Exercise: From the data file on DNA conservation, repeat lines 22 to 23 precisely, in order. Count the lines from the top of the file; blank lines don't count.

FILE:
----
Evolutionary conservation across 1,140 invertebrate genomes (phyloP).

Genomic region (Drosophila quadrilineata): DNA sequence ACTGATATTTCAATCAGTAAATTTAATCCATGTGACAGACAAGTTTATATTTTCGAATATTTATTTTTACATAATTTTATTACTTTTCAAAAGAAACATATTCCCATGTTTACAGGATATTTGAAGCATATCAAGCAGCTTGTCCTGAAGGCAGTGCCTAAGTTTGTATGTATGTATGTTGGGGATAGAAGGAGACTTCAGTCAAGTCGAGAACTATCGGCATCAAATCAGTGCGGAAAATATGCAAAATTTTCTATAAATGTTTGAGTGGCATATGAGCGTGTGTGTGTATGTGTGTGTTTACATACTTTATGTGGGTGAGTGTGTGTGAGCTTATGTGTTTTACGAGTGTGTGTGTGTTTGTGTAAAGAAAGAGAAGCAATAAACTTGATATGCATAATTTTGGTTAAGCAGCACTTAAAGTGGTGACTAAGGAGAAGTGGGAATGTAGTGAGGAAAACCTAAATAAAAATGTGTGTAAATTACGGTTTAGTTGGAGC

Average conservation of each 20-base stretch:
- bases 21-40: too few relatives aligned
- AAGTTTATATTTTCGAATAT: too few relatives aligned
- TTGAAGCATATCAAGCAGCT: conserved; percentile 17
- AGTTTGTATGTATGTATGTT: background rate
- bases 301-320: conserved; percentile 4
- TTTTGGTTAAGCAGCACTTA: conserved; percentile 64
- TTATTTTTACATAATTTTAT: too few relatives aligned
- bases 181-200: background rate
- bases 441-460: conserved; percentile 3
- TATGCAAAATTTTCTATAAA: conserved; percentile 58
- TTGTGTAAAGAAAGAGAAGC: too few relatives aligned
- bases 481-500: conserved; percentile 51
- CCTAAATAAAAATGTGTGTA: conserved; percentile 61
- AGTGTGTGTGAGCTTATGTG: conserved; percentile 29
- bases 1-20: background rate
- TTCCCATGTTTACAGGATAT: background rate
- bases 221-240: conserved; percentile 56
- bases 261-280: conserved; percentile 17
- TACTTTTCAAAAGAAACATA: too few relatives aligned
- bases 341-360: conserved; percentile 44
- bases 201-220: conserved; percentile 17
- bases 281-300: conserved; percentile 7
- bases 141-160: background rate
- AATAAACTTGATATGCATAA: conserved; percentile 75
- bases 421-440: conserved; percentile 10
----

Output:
- TACTTTTCAAAAGAAACATA: too few relatives aligned
- bases 341-360: conserved; percentile 44